We also impact the community through our collaborative efforts and support from the local Castle Rock community, Douglas County Human Services, Elbert County Social Services, towns and businesses within the counties. We also extend our services by collaborating withTthe Crisis Center, Parker Task Force, local law enforcement agencies, and other smaller food banks to share and distribute food to greater numbers of Douglas and Elbert County residents. Service Organizations like Rotary, Boy and Girl Scouts and local churches provide essential volunteer assistance and contribute to our fundraising efforts.

Executive Director Statement

The Douglas/Elbert Task Force is one of only a few emergency services organizations serving clients in Douglas County or Elbert County and the only emergency services organization serving both counties in their entirety.
We are unique in that we provide immediate relief to clients who need assistance. Clients visiting our agency usually leave with something tangible--food, clothing, household goods, etc. Clients also know, generally within 4 hours, whether or not we will be able to assist with utility payments, and within 24 hours for rent assistance. We offer help with one-time unusual requests, such as GED fees, scrubs or specific work clothing, books for adults returning to school, etc.
We provide emergency lodging to victims of crime and stranded motorists and work closely with the Castle Rock Police and Douglas County Sheriff Department, which provide Task Force vouchers to homeless and transient clients who require overnight lodging or food during hours that we are closed. We also receive referrals from The Crisis Center, for victims of domestic violence, and often provide funds for changing locks, long-distance transportation, identification and emergency overnight lodging.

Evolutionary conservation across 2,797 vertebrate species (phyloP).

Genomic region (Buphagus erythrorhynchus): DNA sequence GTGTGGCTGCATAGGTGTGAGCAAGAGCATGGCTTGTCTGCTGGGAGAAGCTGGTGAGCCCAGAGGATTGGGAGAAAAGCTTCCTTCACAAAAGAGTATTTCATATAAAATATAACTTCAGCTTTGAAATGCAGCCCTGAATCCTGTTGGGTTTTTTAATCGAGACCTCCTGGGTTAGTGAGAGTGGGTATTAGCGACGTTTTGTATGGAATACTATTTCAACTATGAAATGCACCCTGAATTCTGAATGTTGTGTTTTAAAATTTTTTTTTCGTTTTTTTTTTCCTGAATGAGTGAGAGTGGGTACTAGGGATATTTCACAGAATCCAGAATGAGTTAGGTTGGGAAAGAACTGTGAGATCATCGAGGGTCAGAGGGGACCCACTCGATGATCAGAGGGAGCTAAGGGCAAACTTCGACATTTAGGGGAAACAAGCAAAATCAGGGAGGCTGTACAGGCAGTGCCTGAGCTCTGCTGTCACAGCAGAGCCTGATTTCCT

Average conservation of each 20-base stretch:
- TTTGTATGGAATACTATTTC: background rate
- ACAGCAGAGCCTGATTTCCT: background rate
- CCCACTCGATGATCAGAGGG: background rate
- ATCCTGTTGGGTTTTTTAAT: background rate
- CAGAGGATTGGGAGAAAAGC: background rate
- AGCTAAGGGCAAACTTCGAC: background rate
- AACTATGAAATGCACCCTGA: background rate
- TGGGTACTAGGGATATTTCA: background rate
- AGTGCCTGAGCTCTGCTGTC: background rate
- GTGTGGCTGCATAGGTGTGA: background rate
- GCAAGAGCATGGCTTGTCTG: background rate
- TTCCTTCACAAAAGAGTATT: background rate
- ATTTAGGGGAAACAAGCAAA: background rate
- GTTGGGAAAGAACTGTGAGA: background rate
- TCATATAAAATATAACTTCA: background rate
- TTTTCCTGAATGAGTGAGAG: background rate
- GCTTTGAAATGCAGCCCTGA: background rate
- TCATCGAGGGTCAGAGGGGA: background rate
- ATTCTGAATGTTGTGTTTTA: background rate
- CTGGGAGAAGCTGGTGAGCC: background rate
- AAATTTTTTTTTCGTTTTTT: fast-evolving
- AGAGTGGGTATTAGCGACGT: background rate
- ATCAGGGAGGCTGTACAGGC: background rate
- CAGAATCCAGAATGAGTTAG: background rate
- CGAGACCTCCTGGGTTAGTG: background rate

In addition to providing merchandise for clients, we provide in-kind donations from our thrift store, Treasures on Park Street, to other non-profit organizations, churches, schools (clothing, household items, books, videos, costumes, and theater props), and new gifts and prizes from our Birthday Room.
Collaboration plays a very important part of the work we're able to accomplish on behalf of our clients. We are fortunate to work in a community where all human service agencies work cooperatively to provide services to clients. We helped found and continue to work with The Community of Care Network, a consortium of Douglas County government, non-profit agencies, businesses, churches and individuals to develop a collaborative programming for clients living in Douglas Counties to prevent homelessness and foster self-sufficiency. We coordinate programs and information on a regular basis with all the volunteer and human service agencies in Douglas County. We meet monthly to discuss issues and update our activities and programs. This has been a very successful way to increase collaboration with other non-profits in Douglas County